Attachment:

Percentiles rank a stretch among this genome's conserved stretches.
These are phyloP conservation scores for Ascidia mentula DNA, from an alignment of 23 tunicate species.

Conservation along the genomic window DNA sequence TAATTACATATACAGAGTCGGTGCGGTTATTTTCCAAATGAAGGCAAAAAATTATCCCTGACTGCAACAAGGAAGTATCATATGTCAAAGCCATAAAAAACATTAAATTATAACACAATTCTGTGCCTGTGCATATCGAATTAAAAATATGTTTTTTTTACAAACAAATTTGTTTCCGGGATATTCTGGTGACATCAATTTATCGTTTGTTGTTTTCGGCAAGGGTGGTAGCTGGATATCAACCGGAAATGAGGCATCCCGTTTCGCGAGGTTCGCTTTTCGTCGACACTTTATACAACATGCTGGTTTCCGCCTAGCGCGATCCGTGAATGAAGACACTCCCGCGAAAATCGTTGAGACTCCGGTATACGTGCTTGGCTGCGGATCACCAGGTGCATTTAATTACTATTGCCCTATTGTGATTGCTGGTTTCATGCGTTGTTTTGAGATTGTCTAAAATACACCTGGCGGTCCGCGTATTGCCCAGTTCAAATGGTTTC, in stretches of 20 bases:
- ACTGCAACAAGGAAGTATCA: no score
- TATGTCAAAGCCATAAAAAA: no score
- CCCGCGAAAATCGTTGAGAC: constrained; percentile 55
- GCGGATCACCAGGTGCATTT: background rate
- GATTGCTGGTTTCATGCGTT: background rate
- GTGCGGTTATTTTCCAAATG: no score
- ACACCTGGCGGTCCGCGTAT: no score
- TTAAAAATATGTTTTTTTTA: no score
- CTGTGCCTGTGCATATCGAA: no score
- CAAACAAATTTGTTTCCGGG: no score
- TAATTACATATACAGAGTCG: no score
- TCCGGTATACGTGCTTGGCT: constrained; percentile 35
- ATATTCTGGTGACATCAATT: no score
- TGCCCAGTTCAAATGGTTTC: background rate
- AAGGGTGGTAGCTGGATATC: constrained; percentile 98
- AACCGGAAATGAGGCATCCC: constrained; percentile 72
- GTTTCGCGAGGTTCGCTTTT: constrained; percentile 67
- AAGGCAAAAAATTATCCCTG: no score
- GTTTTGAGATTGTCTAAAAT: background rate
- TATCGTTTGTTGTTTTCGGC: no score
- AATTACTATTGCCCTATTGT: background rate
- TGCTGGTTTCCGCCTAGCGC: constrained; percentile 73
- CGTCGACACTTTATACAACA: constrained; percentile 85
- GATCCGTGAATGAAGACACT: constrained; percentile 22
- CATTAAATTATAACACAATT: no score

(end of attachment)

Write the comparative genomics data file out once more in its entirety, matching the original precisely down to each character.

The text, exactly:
Percentiles rank a stretch among this genome's conserved stretches.
These are phyloP conservation scores for Ascidia mentula DNA, from an alignment of 23 tunicate species.

Conservation along the genomic window DNA sequence TAATTACATATACAGAGTCGGTGCGGTTATTTTCCAAATGAAGGCAAAAAATTATCCCTGACTGCAACAAGGAAGTATCATATGTCAAAGCCATAAAAAACATTAAATTATAACACAATTCTGTGCCTGTGCATATCGAATTAAAAATATGTTTTTTTTACAAACAAATTTGTTTCCGGGATATTCTGGTGACATCAATTTATCGTTTGTTGTTTTCGGCAAGGGTGGTAGCTGGATATCAACCGGAAATGAGGCATCCCGTTTCGCGAGGTTCGCTTTTCGTCGACACTTTATACAACATGCTGGTTTCCGCCTAGCGCGATCCGTGAATGAAGACACTCCCGCGAAAATCGTTGAGACTCCGGTATACGTGCTTGGCTGCGGATCACCAGGTGCATTTAATTACTATTGCCCTATTGTGATTGCTGGTTTCATGCGTTGTTTTGAGATTGTCTAAAATACACCTGGCGGTCCGCGTATTGCCCAGTTCAAATGGTTTC, in stretches of 20 bases:
- ACTGCAACAAGGAAGTATCA: no score
- TATGTCAAAGCCATAAAAAA: no score
- CCCGCGAAAATCGTTGAGAC: constrained; percentile 55
- GCGGATCACCAGGTGCATTT: background rate
- GATTGCTGGTTTCATGCGTT: background rate
- GTGCGGTTATTTTCCAAATG: no score
- ACACCTGGCGGTCCGCGTAT: no score
- TTAAAAATATGTTTTTTTTA: no score
- CTGTGCCTGTGCATATCGAA: no score
- CAAACAAATTTGTTTCCGGG: no score
- TAATTACATATACAGAGTCG: no score
- TCCGGTATACGTGCTTGGCT: constrained; percentile 35
- ATATTCTGGTGACATCAATT: no score
- TGCCCAGTTCAAATGGTTTC: background rate
- AAGGGTGGTAGCTGGATATC: constrained; percentile 98
- AACCGGAAATGAGGCATCCC: constrained; percentile 72
- GTTTCGCGAGGTTCGCTTTT: constrained; percentile 67
- AAGGCAAAAAATTATCCCTG: no score
- GTTTTGAGATTGTCTAAAAT: background rate
- TATCGTTTGTTGTTTTCGGC: no score
- AATTACTATTGCCCTATTGT: background rate
- TGCTGGTTTCCGCCTAGCGC: constrained; percentile 73
- CGTCGACACTTTATACAACA: constrained; percentile 85
- GATCCGTGAATGAAGACACT: constrained; percentile 22
- CATTAAATTATAACACAATT: no score